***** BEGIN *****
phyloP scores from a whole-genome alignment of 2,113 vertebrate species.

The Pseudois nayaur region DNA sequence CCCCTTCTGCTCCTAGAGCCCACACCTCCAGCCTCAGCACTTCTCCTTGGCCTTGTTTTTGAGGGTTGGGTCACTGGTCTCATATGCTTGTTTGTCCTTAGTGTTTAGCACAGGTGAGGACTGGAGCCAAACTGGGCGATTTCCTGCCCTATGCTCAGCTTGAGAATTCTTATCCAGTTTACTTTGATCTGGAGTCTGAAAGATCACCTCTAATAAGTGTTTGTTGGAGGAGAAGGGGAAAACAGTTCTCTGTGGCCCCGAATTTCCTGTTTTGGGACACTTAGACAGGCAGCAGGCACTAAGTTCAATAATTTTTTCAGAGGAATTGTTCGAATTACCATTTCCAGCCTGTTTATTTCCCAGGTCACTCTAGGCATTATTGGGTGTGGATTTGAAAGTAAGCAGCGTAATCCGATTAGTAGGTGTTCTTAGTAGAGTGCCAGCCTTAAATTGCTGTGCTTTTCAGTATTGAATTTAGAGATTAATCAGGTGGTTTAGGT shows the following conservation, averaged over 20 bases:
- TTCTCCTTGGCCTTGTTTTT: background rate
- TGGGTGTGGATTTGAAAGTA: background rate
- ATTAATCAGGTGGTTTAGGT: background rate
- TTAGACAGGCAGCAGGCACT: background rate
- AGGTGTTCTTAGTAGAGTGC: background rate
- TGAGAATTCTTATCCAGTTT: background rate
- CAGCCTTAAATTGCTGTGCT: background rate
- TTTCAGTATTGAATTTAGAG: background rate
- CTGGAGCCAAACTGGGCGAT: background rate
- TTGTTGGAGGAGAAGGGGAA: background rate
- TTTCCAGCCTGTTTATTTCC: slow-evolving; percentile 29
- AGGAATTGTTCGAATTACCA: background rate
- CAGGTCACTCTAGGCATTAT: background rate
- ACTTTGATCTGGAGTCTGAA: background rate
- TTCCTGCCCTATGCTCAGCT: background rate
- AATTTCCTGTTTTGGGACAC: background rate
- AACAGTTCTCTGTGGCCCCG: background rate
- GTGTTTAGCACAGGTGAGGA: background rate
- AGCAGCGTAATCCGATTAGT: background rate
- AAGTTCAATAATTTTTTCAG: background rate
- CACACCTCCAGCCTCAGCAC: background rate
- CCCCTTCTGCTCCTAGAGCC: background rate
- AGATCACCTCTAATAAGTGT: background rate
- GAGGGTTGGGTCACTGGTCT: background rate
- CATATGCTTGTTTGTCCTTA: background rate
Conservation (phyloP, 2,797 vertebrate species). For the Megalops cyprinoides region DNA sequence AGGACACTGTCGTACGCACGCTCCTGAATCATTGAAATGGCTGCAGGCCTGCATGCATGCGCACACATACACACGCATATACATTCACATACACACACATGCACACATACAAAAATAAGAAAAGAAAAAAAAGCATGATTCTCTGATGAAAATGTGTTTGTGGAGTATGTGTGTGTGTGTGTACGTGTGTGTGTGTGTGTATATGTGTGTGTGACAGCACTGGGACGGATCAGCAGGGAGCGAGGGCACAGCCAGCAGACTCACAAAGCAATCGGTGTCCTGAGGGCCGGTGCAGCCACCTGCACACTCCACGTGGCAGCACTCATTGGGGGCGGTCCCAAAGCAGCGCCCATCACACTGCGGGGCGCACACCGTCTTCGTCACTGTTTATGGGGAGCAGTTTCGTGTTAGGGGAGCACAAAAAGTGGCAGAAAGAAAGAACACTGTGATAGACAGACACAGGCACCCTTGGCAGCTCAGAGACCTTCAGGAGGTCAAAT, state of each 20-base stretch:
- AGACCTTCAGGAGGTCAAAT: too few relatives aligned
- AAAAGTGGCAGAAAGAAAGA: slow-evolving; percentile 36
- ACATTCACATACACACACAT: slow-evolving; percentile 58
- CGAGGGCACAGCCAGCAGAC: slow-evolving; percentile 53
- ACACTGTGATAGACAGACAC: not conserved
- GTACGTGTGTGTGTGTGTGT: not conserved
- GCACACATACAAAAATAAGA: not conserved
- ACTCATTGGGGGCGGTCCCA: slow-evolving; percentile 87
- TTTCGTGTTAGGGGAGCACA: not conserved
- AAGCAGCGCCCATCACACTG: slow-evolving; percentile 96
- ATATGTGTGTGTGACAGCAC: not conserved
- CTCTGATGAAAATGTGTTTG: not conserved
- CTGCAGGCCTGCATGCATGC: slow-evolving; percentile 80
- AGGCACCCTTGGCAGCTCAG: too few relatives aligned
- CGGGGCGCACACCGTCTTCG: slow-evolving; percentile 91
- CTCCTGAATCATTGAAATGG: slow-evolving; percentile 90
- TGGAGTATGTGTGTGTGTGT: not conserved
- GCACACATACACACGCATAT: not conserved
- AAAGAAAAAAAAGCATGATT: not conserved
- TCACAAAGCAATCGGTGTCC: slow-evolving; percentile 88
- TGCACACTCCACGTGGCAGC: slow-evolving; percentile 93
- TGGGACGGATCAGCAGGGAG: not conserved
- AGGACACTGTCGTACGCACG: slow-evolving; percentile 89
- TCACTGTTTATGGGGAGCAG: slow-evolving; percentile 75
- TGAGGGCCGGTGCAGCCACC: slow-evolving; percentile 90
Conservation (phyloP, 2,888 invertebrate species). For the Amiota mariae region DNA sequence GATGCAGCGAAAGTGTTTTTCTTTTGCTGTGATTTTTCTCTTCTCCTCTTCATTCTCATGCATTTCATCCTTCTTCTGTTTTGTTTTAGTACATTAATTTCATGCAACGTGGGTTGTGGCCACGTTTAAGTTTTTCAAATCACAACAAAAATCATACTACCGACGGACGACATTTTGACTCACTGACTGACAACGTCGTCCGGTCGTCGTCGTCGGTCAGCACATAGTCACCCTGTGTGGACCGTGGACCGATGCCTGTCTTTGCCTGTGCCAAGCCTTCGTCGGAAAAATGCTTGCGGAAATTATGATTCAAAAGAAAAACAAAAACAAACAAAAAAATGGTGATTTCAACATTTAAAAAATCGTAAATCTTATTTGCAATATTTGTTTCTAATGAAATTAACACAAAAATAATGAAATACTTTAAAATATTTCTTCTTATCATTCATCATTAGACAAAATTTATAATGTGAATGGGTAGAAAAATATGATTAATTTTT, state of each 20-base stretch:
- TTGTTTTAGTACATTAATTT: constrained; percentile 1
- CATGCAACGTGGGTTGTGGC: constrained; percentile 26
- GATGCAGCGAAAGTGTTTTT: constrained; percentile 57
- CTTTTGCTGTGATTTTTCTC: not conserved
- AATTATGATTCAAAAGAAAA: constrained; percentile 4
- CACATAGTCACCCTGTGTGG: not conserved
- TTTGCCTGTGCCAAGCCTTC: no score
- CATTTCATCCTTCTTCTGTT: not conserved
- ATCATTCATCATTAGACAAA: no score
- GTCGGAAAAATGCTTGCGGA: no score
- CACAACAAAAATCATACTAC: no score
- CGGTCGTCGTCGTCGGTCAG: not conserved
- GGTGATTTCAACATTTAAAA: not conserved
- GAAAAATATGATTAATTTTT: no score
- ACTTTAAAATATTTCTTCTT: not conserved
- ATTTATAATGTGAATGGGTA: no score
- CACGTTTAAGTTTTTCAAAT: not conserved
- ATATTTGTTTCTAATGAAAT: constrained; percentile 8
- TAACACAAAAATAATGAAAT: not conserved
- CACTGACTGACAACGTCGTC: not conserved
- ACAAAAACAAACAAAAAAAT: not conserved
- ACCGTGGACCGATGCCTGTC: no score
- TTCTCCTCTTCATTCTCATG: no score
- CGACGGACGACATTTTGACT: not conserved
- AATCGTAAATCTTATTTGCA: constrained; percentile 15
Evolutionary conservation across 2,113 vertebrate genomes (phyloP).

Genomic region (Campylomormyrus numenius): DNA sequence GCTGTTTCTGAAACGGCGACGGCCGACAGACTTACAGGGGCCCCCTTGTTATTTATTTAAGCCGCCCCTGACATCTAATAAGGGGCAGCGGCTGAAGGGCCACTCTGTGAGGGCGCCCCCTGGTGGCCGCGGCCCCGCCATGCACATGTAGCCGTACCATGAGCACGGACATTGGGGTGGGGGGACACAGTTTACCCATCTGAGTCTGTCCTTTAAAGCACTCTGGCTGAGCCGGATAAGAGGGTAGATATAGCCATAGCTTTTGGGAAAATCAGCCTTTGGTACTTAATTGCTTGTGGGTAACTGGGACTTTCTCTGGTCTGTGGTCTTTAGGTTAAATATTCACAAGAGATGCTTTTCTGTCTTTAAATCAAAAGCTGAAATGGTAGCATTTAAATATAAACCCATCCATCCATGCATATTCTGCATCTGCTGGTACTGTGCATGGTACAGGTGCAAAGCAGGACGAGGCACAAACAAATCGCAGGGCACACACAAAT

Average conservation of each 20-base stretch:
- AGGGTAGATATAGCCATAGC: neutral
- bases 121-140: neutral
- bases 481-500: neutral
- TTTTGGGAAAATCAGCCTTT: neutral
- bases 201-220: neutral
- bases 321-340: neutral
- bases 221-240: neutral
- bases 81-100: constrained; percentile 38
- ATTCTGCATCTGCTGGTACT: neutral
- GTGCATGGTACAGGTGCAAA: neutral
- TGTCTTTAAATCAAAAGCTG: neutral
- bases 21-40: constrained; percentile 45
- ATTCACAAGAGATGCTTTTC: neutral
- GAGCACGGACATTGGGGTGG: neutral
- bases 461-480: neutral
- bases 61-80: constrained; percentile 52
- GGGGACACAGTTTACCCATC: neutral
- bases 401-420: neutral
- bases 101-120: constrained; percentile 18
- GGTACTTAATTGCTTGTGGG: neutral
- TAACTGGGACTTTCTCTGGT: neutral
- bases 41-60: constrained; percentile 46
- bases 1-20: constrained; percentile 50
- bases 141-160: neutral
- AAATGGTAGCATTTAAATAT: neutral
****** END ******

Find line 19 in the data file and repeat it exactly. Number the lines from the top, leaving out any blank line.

- AACAGTTCTCTGTGGCCCCG: background rate